I am now officially a senior in high school. My junior year ended this morning at 9:30 as I left the school after taking my last exam of the year, American Government. I collected some letters of recommendation from my teachers and hopped in the car that was waiting for me. I’d love to say I drove off into the sunset, everything faded to black as the credits rolled, and my favorite song played, but that didn’t happen. Instead, I wound up at Burger King for my first ever interview. I was nervous, but it went very well and I’m now feeling confident about my next interview tomorrow. After only two previous days of job hunting, I’ve filled out six applications, scheduled two interviews, and I am currently working on three to four more applications. Apply, apply, apply. The more applications you fill out, the better your chances of getting a summer job. Another thing, in today’s economy you can’t afford to be picky, especially if you are a teenager just entering the workforce. Be open about your options and take advantage of any opportunities that cross your path.

I was also inducted into my school’s chapter of the National Honor Society this year. One of the requirements to retain membership is the six hours of community service I have to serve this summer. In a small town, their are not a lot of choices. Sometimes you have to be creative and sometimes your chance isn’t just going to jump in your face and say, “Hey! Look at me!” You have to actually go in and ask organizations in your community because not all of them advertise the need for volunteers. For example, the local library is a great choice. At least, it is for me. I love reading and I’ve helped in some of my previous schools’ libraries. I enjoy the work that’s involved and that’s what matters. If you plan on or need to do some volunteering this summer, do something you’ll enjoy because, chances are, you’ll put more effort into the work you’re doing and the experience will be more memorable.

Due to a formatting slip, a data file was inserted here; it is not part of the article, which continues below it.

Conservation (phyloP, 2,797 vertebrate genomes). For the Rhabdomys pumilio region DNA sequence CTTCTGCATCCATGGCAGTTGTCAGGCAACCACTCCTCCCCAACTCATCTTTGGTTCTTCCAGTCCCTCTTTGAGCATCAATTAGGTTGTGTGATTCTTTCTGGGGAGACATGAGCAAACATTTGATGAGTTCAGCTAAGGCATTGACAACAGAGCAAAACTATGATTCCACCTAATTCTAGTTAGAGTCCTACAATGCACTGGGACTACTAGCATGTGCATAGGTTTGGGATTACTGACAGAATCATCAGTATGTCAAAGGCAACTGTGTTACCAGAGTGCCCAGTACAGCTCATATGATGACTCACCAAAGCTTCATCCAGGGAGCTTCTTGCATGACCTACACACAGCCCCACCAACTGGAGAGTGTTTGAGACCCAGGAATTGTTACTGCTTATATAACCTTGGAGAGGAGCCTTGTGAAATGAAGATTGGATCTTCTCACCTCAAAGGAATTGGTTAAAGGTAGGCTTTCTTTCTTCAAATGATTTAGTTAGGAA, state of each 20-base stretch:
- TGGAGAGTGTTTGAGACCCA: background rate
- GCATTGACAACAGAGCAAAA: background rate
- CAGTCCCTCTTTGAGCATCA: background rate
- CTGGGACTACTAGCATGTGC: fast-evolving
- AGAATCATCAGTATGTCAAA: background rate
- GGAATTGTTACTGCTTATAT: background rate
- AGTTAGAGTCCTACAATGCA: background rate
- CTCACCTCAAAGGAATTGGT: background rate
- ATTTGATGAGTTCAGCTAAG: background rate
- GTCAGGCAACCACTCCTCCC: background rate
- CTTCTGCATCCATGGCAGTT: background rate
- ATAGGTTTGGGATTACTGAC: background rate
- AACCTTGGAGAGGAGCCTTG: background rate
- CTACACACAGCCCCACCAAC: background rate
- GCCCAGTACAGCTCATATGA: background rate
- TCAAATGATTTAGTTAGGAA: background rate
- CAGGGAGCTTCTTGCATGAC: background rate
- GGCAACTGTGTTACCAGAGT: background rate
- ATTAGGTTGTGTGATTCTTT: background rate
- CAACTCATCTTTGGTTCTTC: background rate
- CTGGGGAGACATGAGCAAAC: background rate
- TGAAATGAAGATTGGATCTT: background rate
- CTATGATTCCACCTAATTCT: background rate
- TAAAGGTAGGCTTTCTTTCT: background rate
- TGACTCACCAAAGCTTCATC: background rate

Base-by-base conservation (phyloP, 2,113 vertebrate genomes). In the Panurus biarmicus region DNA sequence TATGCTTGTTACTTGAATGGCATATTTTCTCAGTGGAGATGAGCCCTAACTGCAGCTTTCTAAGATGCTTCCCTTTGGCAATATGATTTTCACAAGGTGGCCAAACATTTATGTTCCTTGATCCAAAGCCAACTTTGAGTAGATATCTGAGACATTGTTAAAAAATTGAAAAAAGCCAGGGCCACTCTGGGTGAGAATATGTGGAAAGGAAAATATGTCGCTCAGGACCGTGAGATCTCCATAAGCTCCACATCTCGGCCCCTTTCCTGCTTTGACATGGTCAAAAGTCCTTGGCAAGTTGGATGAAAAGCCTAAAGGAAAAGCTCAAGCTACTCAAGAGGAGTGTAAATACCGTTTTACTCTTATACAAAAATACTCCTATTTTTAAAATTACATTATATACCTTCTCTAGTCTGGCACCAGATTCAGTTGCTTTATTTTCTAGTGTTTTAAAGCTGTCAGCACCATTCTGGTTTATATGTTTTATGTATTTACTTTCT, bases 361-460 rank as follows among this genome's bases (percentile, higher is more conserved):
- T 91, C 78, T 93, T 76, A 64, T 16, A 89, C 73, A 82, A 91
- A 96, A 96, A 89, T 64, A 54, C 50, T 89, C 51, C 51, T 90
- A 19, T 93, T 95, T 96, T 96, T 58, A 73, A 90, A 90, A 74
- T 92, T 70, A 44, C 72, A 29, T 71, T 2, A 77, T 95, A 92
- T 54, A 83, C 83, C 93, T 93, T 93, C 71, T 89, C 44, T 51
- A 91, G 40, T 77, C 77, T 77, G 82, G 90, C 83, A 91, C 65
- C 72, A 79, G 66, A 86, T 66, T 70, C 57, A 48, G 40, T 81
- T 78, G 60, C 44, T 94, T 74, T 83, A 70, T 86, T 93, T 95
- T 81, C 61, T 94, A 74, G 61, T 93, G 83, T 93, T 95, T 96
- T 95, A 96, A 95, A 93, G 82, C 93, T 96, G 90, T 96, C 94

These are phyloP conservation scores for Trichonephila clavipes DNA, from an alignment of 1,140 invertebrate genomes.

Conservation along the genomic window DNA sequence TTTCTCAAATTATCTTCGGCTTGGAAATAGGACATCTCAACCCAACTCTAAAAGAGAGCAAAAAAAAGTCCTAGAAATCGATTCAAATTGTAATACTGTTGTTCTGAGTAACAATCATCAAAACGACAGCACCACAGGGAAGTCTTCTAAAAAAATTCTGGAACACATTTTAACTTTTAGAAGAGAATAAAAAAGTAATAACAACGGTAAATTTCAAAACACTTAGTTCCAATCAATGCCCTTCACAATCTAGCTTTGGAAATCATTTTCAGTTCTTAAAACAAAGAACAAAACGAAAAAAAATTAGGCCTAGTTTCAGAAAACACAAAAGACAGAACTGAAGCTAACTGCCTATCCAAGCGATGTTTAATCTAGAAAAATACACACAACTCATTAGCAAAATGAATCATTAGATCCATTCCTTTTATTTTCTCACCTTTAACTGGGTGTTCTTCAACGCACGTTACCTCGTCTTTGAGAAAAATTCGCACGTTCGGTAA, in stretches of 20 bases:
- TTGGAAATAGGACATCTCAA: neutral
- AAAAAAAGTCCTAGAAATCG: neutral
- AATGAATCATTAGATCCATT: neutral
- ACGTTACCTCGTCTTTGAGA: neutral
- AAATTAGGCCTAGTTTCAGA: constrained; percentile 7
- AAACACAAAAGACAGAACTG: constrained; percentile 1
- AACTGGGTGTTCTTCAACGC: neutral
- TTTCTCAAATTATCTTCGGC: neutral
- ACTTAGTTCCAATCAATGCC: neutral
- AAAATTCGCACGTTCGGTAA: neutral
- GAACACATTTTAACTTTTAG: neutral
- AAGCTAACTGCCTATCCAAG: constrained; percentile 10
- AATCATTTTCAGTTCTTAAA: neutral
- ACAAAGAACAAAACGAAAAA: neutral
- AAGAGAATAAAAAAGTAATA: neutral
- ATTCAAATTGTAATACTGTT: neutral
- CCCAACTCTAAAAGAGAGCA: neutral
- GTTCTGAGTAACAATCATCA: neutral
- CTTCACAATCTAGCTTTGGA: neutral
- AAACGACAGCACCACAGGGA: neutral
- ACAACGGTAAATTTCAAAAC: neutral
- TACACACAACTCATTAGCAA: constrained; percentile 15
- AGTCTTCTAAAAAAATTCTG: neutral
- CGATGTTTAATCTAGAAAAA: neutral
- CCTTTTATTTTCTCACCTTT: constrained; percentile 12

Remember, always keep an open mind, never do something you’ll regret, and be safe this summer!

Florence Scherer Brunner Achievement in Writing Award

It can be exhausting searching site after site after site of scholarship databases and the like. Did you ever think to stop by your school’s guidance office or ask your teachers to aid you in your search for college money? I recently entered and won a scholarship through my school. I almost didn’t write the essay, but I’m certainly glad I did. I hope my experiences help to motivate others.

Here is my winning essay; maybe it can offer you some pointers on writing your next scholarship essay:

Personal privacy has long been and will continue to be a rather delicate topic because many people have different points of view on where the line should be drawn. For example, the employed population is split on whether routine drug testing is the right thing to do or if it is an invasion of a person’s right to privacy. The way I look at it is if you don’t have anything to hide, you won’t have anything to worry about. So, I agree that routine drug testing should occur in the workplace because it’s very similar to drug testing at schools, it can help to create a safer work environment, and both companies and employees can benefit from the practice.